Coppersmiths, who used to create such a racket forging lanterns and crescents, now sit bored, biding their time by drinking tea.
Many shops are simply shuttered.
Tarek Mohamed drags nervously on his cigarette from a rickety stool alongside a medieval arched gateway. With the five-star restaurant next door now closed, Tarek doubts that customers will be buying hip scarves and belly dancing outfits from his stall.
“There are negotiations going on now. Why don’t the protesters let the government try to fix things?” Tarek said. “Egypt needs stability. Of course there are problems with trust, but they need to try.”
Safety is still a concern for vendors, following several nights of looting in late January.
Silver, gold and Bedouin jewelry shops were targeted during the initial days of unrest, following the departure of police forces from the streets of Cairo.
Over 100 pounds of gold was stolen from three dozen jewelry shops, according to Yazejian, the pottery dealer.
Ashraf Akram said the owner of the gold shop where he works decided to move all of their merchandise to his home, locked away in a safe.
Most of the Khan el-Khalili’s precious metals shops still are not displaying wares in their front windows.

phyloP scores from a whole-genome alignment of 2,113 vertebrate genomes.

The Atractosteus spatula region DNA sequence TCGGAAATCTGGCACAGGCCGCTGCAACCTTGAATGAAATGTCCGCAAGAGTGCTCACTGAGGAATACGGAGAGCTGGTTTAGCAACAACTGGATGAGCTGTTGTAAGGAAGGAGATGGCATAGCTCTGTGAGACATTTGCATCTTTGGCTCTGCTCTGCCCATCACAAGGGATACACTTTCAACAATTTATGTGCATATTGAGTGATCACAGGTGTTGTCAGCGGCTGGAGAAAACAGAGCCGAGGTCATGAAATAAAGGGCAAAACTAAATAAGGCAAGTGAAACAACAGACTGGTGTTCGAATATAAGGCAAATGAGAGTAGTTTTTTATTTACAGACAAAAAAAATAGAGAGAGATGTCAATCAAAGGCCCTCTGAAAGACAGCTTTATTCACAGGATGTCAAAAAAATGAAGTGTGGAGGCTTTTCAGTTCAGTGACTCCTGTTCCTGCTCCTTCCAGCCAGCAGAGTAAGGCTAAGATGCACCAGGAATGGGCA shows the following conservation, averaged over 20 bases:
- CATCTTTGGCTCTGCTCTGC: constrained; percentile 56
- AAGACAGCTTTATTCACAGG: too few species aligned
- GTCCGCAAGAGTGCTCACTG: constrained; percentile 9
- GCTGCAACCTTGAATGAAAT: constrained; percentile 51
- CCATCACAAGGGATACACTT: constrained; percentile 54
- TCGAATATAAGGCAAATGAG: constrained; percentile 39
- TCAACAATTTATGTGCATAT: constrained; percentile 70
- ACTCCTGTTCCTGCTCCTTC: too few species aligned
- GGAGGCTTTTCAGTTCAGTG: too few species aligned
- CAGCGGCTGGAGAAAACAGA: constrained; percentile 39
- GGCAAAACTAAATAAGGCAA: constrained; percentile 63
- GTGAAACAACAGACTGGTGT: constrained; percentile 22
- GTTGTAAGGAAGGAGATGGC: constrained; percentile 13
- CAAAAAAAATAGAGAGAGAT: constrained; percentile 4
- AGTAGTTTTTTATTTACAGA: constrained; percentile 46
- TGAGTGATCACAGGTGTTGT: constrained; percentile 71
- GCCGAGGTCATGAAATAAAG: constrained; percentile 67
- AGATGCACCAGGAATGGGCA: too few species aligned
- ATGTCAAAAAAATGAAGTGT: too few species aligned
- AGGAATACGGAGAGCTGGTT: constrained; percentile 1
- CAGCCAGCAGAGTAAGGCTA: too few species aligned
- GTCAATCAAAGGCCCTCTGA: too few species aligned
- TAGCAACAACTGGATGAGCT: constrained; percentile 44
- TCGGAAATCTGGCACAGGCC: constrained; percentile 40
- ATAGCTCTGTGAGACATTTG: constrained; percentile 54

“Egyptians proved during the uprising that no one could stop them. The problem though, is that the thieves also realized that too,” Akram said.
Security and stability on the streets, said shopkeepers, is the only way foreigners will ever come back to Egypt and the Khan el-Khalili.
Although some police have returned to the market area, their plainclothes presence is less pronounced than in other parts of Cairo.
Following a week of harassment and arrests of local and foreign media, security forces in the Khan el-Khalili still seemed interested in preventing journalists from snooping around looted shops, demanding to know, “Where you work?”
That type of impunity is exactly why the uprising started, said Mohamed Said, a taxi driver parked on the busy street outside the entrance to bazaar.
“Twice now I’ve been forced to pay corrupt traffic police 100 Egyptian pounds (around $20) under a threat of paying a bigger, bogus fine,” Mohamed said. “And for what? As if I don’t have my own children to feed?”
Over 1 million foreign tourists fled Egypt during the uprising, costing the country about $1 billion, according to Egypt’s vice president.
Many merchants in the Khan el-Khalili worry that it will take months to reestablish an environment that makes foreigners feel comfortable enough to return.
All the storeowners are feeling the pinch, but not everyone is eager to race back to business as usual.
Hatem Said sells Egypt soccer jerseys and other touristy trinkets from a small shop in the heart of the market. Customers, he said, are non-existent.
Even still, the 28-year-old vendor said he has been haunted by images of the dead victims killed in Egypt’s unrest, now draped on large posters in Tahrir Square.
Seeing pictures of Egypt’s “martyrs,” he said, is reason enough for protesters to continue pressuring the regime from Tahrir.
“I know once they leave Tahrir that business in the Khan el-Khalili will start coming back,” Hatem said. “But protests are working — look at the concessions the government is giving them. Change in Egypt is finally happening.”